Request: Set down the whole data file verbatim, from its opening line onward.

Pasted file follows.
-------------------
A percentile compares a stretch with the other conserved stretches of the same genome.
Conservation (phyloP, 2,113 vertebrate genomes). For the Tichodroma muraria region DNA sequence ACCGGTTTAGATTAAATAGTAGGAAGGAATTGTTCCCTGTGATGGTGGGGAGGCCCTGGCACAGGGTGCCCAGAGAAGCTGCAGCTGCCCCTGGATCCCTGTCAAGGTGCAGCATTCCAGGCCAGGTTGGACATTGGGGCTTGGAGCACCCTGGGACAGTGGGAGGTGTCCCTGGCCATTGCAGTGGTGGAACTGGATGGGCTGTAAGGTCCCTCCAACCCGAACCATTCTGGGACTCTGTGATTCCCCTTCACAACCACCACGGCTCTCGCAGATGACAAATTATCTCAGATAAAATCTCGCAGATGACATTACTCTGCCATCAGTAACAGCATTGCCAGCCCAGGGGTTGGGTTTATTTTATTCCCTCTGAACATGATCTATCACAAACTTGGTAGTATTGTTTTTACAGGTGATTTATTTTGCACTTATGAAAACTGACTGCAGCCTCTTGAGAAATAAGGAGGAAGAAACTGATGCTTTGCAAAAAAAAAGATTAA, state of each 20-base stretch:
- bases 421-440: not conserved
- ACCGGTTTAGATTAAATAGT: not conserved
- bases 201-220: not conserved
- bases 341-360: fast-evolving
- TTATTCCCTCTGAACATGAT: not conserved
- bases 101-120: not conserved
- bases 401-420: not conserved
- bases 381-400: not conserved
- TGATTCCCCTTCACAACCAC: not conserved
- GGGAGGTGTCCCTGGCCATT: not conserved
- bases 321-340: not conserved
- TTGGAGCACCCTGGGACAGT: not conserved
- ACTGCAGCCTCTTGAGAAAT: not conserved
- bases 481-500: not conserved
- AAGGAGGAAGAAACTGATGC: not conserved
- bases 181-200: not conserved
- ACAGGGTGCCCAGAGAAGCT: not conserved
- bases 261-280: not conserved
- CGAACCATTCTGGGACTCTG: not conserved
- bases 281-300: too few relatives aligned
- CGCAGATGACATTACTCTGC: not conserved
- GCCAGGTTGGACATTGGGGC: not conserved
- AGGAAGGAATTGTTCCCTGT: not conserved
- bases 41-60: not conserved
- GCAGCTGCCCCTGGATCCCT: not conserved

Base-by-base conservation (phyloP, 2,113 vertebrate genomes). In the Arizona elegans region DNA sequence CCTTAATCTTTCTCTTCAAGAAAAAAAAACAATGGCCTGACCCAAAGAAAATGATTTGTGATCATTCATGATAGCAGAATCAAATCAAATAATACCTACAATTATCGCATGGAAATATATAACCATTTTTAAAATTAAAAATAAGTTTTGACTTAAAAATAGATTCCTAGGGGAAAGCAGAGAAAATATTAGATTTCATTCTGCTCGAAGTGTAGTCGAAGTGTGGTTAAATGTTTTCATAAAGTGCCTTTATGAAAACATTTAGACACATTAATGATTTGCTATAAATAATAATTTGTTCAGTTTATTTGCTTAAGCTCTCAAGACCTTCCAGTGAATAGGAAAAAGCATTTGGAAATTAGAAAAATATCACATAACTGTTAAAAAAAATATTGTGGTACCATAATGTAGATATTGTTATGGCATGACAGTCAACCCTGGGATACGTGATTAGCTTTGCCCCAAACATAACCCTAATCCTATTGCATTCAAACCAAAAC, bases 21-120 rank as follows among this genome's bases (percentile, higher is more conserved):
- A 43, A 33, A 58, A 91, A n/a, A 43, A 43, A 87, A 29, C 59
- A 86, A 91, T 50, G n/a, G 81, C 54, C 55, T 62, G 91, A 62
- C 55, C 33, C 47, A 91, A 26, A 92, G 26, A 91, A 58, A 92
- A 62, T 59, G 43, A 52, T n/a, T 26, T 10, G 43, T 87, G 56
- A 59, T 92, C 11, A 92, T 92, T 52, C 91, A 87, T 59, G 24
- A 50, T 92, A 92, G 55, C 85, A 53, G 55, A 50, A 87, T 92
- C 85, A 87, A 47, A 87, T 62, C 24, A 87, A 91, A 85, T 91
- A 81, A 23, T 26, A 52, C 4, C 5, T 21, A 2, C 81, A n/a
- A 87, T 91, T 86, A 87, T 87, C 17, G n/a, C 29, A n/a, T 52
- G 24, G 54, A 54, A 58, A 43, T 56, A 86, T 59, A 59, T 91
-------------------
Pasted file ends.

A percentile compares a stretch with the other conserved stretches of the same genome.
Conservation (phyloP, 2,113 vertebrate genomes). For the Tichodroma muraria region DNA sequence ACCGGTTTAGATTAAATAGTAGGAAGGAATTGTTCCCTGTGATGGTGGGGAGGCCCTGGCACAGGGTGCCCAGAGAAGCTGCAGCTGCCCCTGGATCCCTGTCAAGGTGCAGCATTCCAGGCCAGGTTGGACATTGGGGCTTGGAGCACCCTGGGACAGTGGGAGGTGTCCCTGGCCATTGCAGTGGTGGAACTGGATGGGCTGTAAGGTCCCTCCAACCCGAACCATTCTGGGACTCTGTGATTCCCCTTCACAACCACCACGGCTCTCGCAGATGACAAATTATCTCAGATAAAATCTCGCAGATGACATTACTCTGCCATCAGTAACAGCATTGCCAGCCCAGGGGTTGGGTTTATTTTATTCCCTCTGAACATGATCTATCACAAACTTGGTAGTATTGTTTTTACAGGTGATTTATTTTGCACTTATGAAAACTGACTGCAGCCTCTTGAGAAATAAGGAGGAAGAAACTGATGCTTTGCAAAAAAAAAGATTAA, state of each 20-base stretch:
- bases 421-440: not conserved
- ACCGGTTTAGATTAAATAGT: not conserved
- bases 201-220: not conserved
- bases 341-360: fast-evolving
- TTATTCCCTCTGAACATGAT: not conserved
- bases 101-120: not conserved
- bases 401-420: not conserved
- bases 381-400: not conserved
- TGATTCCCCTTCACAACCAC: not conserved
- GGGAGGTGTCCCTGGCCATT: not conserved
- bases 321-340: not conserved
- TTGGAGCACCCTGGGACAGT: not conserved
- ACTGCAGCCTCTTGAGAAAT: not conserved
- bases 481-500: not conserved
- AAGGAGGAAGAAACTGATGC: not conserved
- bases 181-200: not conserved
- ACAGGGTGCCCAGAGAAGCT: not conserved
- bases 261-280: not conserved
- CGAACCATTCTGGGACTCTG: not conserved
- bases 281-300: too few relatives aligned
- CGCAGATGACATTACTCTGC: not conserved
- GCCAGGTTGGACATTGGGGC: not conserved
- AGGAAGGAATTGTTCCCTGT: not conserved
- bases 41-60: not conserved
- GCAGCTGCCCCTGGATCCCT: not conserved

Base-by-base conservation (phyloP, 2,113 vertebrate genomes). In the Arizona elegans region DNA sequence CCTTAATCTTTCTCTTCAAGAAAAAAAAACAATGGCCTGACCCAAAGAAAATGATTTGTGATCATTCATGATAGCAGAATCAAATCAAATAATACCTACAATTATCGCATGGAAATATATAACCATTTTTAAAATTAAAAATAAGTTTTGACTTAAAAATAGATTCCTAGGGGAAAGCAGAGAAAATATTAGATTTCATTCTGCTCGAAGTGTAGTCGAAGTGTGGTTAAATGTTTTCATAAAGTGCCTTTATGAAAACATTTAGACACATTAATGATTTGCTATAAATAATAATTTGTTCAGTTTATTTGCTTAAGCTCTCAAGACCTTCCAGTGAATAGGAAAAAGCATTTGGAAATTAGAAAAATATCACATAACTGTTAAAAAAAATATTGTGGTACCATAATGTAGATATTGTTATGGCATGACAGTCAACCCTGGGATACGTGATTAGCTTTGCCCCAAACATAACCCTAATCCTATTGCATTCAAACCAAAAC, bases 21-120 rank as follows among this genome's bases (percentile, higher is more conserved):
- A 43, A 33, A 58, A 91, A n/a, A 43, A 43, A 87, A 29, C 59
- A 86, A 91, T 50, G n/a, G 81, C 54, C 55, T 62, G 91, A 62
- C 55, C 33, C 47, A 91, A 26, A 92, G 26, A 91, A 58, A 92
- A 62, T 59, G 43, A 52, T n/a, T 26, T 10, G 43, T 87, G 56
- A 59, T 92, C 11, A 92, T 92, T 52, C 91, A 87, T 59, G 24
- A 50, T 92, A 92, G 55, C 85, A 53, G 55, A 50, A 87, T 92
- C 85, A 87, A 47, A 87, T 62, C 24, A 87, A 91, A 85, T 91
- A 81, A 23, T 26, A 52, C 4, C 5, T 21, A 2, C 81, A n/a
- A 87, T 91, T 86, A 87, T 87, C 17, G n/a, C 29, A n/a, T 52
- G 24, G 54, A 54, A 58, A 43, T 56, A 86, T 59, A 59, T 91